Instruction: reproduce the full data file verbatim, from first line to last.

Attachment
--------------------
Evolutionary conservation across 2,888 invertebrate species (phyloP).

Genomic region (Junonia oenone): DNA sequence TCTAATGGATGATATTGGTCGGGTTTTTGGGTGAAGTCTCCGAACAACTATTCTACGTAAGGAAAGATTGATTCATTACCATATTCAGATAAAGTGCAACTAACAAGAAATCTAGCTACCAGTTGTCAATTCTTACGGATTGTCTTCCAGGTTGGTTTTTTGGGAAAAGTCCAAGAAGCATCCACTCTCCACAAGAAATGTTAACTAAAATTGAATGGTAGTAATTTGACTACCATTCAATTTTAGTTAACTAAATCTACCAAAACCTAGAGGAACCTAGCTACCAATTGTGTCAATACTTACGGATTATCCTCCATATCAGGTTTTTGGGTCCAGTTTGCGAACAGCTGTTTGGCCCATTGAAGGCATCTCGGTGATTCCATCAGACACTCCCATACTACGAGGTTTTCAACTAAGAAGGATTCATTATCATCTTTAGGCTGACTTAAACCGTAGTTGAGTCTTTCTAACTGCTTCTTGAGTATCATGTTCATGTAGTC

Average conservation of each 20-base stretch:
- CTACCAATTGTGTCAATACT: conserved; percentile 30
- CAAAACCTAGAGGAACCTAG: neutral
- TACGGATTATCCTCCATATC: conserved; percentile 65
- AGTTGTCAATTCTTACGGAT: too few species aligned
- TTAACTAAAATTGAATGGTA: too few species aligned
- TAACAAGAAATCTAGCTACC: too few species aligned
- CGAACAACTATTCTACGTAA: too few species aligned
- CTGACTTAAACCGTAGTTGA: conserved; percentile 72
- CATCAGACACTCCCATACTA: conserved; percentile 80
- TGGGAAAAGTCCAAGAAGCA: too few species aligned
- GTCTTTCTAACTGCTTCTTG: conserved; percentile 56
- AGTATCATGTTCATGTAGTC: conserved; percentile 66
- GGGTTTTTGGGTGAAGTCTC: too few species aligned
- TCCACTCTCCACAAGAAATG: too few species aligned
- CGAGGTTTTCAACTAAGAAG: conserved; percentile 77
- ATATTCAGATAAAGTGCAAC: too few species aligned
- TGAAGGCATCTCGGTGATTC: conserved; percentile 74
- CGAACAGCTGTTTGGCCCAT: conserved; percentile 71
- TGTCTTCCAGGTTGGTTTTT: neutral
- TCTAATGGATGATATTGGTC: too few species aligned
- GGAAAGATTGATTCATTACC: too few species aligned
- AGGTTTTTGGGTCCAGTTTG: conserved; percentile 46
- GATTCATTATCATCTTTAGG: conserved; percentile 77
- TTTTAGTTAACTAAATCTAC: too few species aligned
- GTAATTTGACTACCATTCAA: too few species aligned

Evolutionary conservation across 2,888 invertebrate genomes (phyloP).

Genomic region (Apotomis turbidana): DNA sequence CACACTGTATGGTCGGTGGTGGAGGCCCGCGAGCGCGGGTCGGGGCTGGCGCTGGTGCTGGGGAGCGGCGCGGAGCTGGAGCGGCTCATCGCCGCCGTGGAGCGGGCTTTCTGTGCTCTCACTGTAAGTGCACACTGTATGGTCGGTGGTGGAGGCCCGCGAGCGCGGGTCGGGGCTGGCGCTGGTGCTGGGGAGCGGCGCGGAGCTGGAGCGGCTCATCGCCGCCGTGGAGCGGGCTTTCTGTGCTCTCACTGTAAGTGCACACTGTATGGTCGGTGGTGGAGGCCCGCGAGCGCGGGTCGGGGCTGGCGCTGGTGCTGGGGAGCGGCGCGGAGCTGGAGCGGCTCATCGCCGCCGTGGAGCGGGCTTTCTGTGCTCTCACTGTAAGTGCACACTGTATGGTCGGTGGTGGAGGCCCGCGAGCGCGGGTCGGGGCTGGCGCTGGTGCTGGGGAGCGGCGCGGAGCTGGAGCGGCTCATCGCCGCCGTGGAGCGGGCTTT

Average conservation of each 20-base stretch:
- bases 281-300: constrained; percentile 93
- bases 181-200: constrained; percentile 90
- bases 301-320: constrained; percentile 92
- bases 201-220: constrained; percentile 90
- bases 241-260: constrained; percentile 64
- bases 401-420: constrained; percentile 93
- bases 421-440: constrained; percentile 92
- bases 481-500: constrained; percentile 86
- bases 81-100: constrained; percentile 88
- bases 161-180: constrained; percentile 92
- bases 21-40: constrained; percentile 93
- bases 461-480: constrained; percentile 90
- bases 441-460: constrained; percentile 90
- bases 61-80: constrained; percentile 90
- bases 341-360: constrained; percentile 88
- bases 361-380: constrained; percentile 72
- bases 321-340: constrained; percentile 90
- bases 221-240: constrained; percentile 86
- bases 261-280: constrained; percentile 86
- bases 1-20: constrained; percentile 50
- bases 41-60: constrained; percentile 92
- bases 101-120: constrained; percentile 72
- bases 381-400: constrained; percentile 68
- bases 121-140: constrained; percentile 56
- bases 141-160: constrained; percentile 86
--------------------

Evolutionary conservation across 2,888 invertebrate species (phyloP).

Genomic region (Junonia oenone): DNA sequence TCTAATGGATGATATTGGTCGGGTTTTTGGGTGAAGTCTCCGAACAACTATTCTACGTAAGGAAAGATTGATTCATTACCATATTCAGATAAAGTGCAACTAACAAGAAATCTAGCTACCAGTTGTCAATTCTTACGGATTGTCTTCCAGGTTGGTTTTTTGGGAAAAGTCCAAGAAGCATCCACTCTCCACAAGAAATGTTAACTAAAATTGAATGGTAGTAATTTGACTACCATTCAATTTTAGTTAACTAAATCTACCAAAACCTAGAGGAACCTAGCTACCAATTGTGTCAATACTTACGGATTATCCTCCATATCAGGTTTTTGGGTCCAGTTTGCGAACAGCTGTTTGGCCCATTGAAGGCATCTCGGTGATTCCATCAGACACTCCCATACTACGAGGTTTTCAACTAAGAAGGATTCATTATCATCTTTAGGCTGACTTAAACCGTAGTTGAGTCTTTCTAACTGCTTCTTGAGTATCATGTTCATGTAGTC

Average conservation of each 20-base stretch:
- CTACCAATTGTGTCAATACT: conserved; percentile 30
- CAAAACCTAGAGGAACCTAG: neutral
- TACGGATTATCCTCCATATC: conserved; percentile 65
- AGTTGTCAATTCTTACGGAT: too few species aligned
- TTAACTAAAATTGAATGGTA: too few species aligned
- TAACAAGAAATCTAGCTACC: too few species aligned
- CGAACAACTATTCTACGTAA: too few species aligned
- CTGACTTAAACCGTAGTTGA: conserved; percentile 72
- CATCAGACACTCCCATACTA: conserved; percentile 80
- TGGGAAAAGTCCAAGAAGCA: too few species aligned
- GTCTTTCTAACTGCTTCTTG: conserved; percentile 56
- AGTATCATGTTCATGTAGTC: conserved; percentile 66
- GGGTTTTTGGGTGAAGTCTC: too few species aligned
- TCCACTCTCCACAAGAAATG: too few species aligned
- CGAGGTTTTCAACTAAGAAG: conserved; percentile 77
- ATATTCAGATAAAGTGCAAC: too few species aligned
- TGAAGGCATCTCGGTGATTC: conserved; percentile 74
- CGAACAGCTGTTTGGCCCAT: conserved; percentile 71
- TGTCTTCCAGGTTGGTTTTT: neutral
- TCTAATGGATGATATTGGTC: too few species aligned
- GGAAAGATTGATTCATTACC: too few species aligned
- AGGTTTTTGGGTCCAGTTTG: conserved; percentile 46
- GATTCATTATCATCTTTAGG: conserved; percentile 77
- TTTTAGTTAACTAAATCTAC: too few species aligned
- GTAATTTGACTACCATTCAA: too few species aligned

Evolutionary conservation across 2,888 invertebrate genomes (phyloP).

Genomic region (Apotomis turbidana): DNA sequence CACACTGTATGGTCGGTGGTGGAGGCCCGCGAGCGCGGGTCGGGGCTGGCGCTGGTGCTGGGGAGCGGCGCGGAGCTGGAGCGGCTCATCGCCGCCGTGGAGCGGGCTTTCTGTGCTCTCACTGTAAGTGCACACTGTATGGTCGGTGGTGGAGGCCCGCGAGCGCGGGTCGGGGCTGGCGCTGGTGCTGGGGAGCGGCGCGGAGCTGGAGCGGCTCATCGCCGCCGTGGAGCGGGCTTTCTGTGCTCTCACTGTAAGTGCACACTGTATGGTCGGTGGTGGAGGCCCGCGAGCGCGGGTCGGGGCTGGCGCTGGTGCTGGGGAGCGGCGCGGAGCTGGAGCGGCTCATCGCCGCCGTGGAGCGGGCTTTCTGTGCTCTCACTGTAAGTGCACACTGTATGGTCGGTGGTGGAGGCCCGCGAGCGCGGGTCGGGGCTGGCGCTGGTGCTGGGGAGCGGCGCGGAGCTGGAGCGGCTCATCGCCGCCGTGGAGCGGGCTTT

Average conservation of each 20-base stretch:
- bases 281-300: constrained; percentile 93
- bases 181-200: constrained; percentile 90
- bases 301-320: constrained; percentile 92
- bases 201-220: constrained; percentile 90
- bases 241-260: constrained; percentile 64
- bases 401-420: constrained; percentile 93
- bases 421-440: constrained; percentile 92
- bases 481-500: constrained; percentile 86
- bases 81-100: constrained; percentile 88
- bases 161-180: constrained; percentile 92
- bases 21-40: constrained; percentile 93
- bases 461-480: constrained; percentile 90
- bases 441-460: constrained; percentile 90
- bases 61-80: constrained; percentile 90
- bases 341-360: constrained; percentile 88
- bases 361-380: constrained; percentile 72
- bases 321-340: constrained; percentile 90
- bases 221-240: constrained; percentile 86
- bases 261-280: constrained; percentile 86
- bases 1-20: constrained; percentile 50
- bases 41-60: constrained; percentile 92
- bases 101-120: constrained; percentile 72
- bases 381-400: constrained; percentile 68
- bases 121-140: constrained; percentile 56
- bases 141-160: constrained; percentile 86